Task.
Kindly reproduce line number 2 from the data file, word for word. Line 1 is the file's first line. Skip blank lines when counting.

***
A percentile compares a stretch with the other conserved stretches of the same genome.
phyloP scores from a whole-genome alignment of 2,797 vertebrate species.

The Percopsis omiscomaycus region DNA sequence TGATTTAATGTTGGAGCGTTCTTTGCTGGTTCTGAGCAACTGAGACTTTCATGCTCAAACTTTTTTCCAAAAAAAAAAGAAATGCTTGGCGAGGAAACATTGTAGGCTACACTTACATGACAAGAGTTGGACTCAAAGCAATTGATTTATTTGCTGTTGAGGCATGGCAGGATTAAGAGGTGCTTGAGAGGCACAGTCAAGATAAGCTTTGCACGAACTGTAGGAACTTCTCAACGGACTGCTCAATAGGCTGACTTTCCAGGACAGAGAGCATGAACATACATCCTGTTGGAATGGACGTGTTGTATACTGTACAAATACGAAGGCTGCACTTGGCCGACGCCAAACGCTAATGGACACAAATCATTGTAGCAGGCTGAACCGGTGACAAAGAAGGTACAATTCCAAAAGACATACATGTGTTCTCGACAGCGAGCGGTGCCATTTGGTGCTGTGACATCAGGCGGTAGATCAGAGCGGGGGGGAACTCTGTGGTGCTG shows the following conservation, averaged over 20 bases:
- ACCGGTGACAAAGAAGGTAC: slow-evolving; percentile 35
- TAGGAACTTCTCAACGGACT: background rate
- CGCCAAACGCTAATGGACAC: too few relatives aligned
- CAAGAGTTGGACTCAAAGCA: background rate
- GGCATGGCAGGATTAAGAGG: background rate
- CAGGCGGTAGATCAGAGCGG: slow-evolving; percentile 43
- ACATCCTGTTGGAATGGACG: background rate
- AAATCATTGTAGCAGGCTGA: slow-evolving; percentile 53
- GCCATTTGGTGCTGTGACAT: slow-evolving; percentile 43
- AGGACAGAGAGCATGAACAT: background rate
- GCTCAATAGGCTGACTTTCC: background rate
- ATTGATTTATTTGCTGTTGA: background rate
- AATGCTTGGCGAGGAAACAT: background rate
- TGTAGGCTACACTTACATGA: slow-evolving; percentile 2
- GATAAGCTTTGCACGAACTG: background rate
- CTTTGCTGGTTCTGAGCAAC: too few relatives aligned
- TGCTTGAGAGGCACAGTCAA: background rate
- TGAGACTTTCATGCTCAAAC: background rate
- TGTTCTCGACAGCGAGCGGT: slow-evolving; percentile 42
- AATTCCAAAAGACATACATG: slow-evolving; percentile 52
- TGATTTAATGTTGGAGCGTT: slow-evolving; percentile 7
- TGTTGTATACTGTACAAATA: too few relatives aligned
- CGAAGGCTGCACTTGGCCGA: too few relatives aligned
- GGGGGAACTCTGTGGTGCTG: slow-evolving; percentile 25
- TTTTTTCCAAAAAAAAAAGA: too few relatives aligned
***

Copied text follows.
phyloP scores from a whole-genome alignment of 2,797 vertebrate species.